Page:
The bottom line is start now. It can take several weeks, and sometimes several months, to see a noticeable impact on your score when you start taking steps to turn it around. Improving your credit score is a good goal to have, especially if you’re planning to either apply for a loan to make a major purchase, such as a new car or home, so the sooner you start, the better you’ll be able to take advantage of the benefits of a good credit score.

Financially Fit is your home fitness guide for all things financial, provided by RCB Bank. Find money-building tips, insights and inspiration to help you improve your financial well-being at RCBbank.com/GetFit. Opinions expressed above are the personal opinions of the author and meant for generic illustration purposes only. For specific questions regarding your personal lending needs, please call RCB Bank at 855-BANK-RCB. With approved credit. Some restrictions apply. RCB Bank, Member FDIC.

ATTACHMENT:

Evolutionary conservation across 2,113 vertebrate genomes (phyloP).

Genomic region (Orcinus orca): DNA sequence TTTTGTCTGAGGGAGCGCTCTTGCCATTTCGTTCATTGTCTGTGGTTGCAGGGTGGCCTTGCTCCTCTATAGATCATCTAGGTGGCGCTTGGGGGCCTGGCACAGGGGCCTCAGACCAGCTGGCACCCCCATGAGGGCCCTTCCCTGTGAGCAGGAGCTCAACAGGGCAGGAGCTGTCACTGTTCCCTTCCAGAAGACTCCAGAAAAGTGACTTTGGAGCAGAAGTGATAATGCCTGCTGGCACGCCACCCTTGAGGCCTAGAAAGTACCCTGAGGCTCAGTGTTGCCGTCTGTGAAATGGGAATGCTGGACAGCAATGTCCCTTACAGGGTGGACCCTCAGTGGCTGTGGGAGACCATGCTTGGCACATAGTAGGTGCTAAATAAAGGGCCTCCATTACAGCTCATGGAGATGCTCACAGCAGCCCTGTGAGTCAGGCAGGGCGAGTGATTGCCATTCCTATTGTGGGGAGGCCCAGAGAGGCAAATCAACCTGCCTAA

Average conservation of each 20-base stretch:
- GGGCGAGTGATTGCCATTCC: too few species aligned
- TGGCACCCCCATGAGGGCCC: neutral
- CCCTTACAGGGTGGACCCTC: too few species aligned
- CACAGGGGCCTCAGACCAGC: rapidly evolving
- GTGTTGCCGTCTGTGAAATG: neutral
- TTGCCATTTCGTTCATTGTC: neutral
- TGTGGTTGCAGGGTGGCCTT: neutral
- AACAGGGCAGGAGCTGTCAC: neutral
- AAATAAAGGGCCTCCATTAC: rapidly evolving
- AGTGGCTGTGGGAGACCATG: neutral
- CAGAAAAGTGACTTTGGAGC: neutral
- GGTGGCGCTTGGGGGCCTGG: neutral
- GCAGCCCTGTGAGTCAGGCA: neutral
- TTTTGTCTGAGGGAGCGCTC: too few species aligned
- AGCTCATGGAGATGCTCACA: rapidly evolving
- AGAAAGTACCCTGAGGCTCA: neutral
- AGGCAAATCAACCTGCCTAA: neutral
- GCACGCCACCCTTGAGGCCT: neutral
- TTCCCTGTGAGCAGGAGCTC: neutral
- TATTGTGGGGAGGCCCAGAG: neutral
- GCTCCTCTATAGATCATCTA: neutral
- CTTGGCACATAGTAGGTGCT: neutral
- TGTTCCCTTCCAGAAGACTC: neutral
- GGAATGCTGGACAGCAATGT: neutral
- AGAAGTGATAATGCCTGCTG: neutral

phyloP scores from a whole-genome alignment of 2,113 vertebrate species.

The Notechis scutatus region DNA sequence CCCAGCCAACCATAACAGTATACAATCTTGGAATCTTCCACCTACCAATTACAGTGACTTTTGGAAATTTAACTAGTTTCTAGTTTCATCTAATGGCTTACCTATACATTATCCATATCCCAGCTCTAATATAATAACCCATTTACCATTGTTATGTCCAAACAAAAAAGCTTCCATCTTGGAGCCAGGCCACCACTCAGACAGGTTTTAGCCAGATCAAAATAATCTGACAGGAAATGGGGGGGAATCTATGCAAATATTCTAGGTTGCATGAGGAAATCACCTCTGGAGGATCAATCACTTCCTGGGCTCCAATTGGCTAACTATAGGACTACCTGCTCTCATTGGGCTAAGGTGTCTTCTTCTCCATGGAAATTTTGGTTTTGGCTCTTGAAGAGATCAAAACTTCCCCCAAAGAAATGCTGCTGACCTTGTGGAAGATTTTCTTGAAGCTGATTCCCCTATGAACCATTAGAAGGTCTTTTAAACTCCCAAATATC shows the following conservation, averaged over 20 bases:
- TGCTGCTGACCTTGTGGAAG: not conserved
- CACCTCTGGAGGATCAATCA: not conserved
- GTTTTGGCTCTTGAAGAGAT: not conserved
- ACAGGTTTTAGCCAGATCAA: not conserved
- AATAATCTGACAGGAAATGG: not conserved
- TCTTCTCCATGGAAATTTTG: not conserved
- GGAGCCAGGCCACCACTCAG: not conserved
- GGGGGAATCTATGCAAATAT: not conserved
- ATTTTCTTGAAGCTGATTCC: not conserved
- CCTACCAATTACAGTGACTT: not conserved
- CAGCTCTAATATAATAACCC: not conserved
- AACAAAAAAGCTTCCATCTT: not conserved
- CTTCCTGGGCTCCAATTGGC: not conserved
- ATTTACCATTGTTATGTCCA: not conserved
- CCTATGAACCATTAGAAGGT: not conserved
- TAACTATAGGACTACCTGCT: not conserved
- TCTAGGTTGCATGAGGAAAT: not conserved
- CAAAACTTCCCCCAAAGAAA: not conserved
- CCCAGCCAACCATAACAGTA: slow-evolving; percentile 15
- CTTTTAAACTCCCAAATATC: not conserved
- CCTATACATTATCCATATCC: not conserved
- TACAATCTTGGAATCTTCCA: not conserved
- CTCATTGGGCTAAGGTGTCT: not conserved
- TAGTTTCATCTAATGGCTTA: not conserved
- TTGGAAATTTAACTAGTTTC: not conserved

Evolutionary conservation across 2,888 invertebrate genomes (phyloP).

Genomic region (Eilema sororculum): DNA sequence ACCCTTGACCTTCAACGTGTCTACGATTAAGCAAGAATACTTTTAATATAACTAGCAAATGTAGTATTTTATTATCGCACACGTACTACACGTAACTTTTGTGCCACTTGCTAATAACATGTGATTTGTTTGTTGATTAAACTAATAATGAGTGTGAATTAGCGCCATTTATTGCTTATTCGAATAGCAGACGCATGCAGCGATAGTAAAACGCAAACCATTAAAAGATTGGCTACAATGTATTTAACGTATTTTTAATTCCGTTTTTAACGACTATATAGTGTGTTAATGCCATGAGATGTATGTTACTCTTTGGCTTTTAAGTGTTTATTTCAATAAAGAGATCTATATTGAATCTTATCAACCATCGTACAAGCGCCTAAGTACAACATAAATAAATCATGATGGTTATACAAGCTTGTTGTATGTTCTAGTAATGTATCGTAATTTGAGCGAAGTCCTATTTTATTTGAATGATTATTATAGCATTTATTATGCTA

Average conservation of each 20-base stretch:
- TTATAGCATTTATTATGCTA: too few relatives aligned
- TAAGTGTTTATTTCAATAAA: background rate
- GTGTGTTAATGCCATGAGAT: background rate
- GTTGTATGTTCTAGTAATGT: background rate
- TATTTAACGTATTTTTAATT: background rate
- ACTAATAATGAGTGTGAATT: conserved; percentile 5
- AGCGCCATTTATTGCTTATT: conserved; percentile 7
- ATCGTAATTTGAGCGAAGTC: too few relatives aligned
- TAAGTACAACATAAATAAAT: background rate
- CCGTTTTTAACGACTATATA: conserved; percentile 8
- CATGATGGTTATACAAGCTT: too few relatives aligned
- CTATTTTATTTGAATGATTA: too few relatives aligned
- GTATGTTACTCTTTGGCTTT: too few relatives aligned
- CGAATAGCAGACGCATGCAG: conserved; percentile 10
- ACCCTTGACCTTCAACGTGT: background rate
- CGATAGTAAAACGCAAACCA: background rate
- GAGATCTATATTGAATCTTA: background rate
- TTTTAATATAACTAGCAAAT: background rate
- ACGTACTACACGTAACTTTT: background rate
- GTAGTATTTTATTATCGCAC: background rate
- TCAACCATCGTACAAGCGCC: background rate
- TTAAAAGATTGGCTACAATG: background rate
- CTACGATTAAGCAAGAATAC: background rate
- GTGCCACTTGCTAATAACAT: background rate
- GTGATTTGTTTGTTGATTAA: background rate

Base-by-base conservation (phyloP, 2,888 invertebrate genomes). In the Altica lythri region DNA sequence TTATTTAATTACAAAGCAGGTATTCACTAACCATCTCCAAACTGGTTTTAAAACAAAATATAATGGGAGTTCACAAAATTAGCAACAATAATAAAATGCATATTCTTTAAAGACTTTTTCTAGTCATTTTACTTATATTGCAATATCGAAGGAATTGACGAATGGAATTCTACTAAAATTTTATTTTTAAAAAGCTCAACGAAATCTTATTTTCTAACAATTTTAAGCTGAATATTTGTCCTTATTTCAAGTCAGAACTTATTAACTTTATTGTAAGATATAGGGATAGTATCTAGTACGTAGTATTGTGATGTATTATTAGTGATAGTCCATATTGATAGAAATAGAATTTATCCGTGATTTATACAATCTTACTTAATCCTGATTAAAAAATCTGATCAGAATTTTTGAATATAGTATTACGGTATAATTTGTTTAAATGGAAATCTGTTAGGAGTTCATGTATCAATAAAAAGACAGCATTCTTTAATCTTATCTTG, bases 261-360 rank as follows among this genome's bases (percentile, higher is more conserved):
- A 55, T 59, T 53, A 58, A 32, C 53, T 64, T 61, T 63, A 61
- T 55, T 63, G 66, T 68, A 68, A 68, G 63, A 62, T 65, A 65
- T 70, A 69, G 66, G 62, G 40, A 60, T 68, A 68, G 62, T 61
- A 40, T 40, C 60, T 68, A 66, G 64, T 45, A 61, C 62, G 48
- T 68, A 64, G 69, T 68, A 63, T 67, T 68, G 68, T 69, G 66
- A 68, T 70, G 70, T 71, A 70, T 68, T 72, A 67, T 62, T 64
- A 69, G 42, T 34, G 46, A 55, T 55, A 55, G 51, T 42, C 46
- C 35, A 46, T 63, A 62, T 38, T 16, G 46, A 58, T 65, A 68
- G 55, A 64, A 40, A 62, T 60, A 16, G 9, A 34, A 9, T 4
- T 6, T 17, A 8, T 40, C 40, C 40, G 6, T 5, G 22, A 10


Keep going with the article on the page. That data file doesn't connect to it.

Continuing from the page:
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https://www.ficoscore.com/about/

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Upgrade your life: Tips to get ahead financially

Lady holding bag of money and debt

I challenge you not to accept your financial life as it is. This coming year, aim to get ahead — start an emergency fund, build your retirement savings, pay off your debt or take control of whatever money situation is causing you stress.

The key to getting ahead is to get started. Here are some tips to help you make a financial change.

Invest in you

To build your wealth, start paying yourself first. When you receive money, before you spend a penny, put some of it in your savings account or retirement fund. Set up automatic deposits and watch your savings grow with little effort.

Changing your saving habits may require changing your spending habit, but the payoff – not worrying about paying your bills, taking a trip you’ve been dreaming of and retiring on your terms – is worth it.

Stop throwing money away

Paying late fees is like pulling money out of your wallet and throwing it into the wind. Start paying down debt, beginning with the highest interest debt. Pay your bills on time. If need be, call the company and see if you can adjust your due date. Never hurts to ask and it could save you from paying late fees.

Try the 50/30/20 budget plan

Harvard bankruptcy expert Elizabeth Warren suggests splitting your monthly income into three categories: